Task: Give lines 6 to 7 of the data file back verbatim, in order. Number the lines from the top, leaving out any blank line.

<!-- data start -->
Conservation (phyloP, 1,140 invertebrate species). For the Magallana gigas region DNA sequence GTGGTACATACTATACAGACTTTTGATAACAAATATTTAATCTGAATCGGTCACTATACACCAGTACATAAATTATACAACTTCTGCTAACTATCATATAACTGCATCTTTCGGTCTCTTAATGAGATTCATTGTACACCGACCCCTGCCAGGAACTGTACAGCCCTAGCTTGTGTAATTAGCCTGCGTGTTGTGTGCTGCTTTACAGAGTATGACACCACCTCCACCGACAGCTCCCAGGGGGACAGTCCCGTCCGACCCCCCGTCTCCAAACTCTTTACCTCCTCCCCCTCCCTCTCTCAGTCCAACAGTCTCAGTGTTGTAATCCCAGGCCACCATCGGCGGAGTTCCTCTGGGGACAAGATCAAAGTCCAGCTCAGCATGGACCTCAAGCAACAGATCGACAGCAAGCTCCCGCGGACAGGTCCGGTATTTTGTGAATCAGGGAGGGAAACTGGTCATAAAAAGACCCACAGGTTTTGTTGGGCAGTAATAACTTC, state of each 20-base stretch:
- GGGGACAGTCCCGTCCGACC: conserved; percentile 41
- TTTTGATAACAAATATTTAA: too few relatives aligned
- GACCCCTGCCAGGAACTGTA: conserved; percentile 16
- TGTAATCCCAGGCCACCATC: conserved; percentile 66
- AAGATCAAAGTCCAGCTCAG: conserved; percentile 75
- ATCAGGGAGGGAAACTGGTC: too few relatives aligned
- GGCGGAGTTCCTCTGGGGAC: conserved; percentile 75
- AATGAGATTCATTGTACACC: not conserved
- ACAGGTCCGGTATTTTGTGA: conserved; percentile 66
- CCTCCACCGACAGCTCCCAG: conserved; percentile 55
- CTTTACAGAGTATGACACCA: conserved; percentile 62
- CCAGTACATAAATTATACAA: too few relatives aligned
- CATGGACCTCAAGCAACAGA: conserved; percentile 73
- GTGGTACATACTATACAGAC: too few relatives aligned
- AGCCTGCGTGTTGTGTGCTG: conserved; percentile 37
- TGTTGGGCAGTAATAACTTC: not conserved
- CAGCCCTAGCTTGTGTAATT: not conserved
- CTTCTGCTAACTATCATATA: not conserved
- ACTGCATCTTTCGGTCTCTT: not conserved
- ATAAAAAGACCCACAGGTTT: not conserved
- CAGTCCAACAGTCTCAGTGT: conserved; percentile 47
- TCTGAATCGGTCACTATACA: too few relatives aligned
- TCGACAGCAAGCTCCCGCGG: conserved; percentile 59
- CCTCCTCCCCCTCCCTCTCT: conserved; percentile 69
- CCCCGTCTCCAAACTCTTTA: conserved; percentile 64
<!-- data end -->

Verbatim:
- AAGATCAAAGTCCAGCTCAG: conserved; percentile 75
- ATCAGGGAGGGAAACTGGTC: too few relatives aligned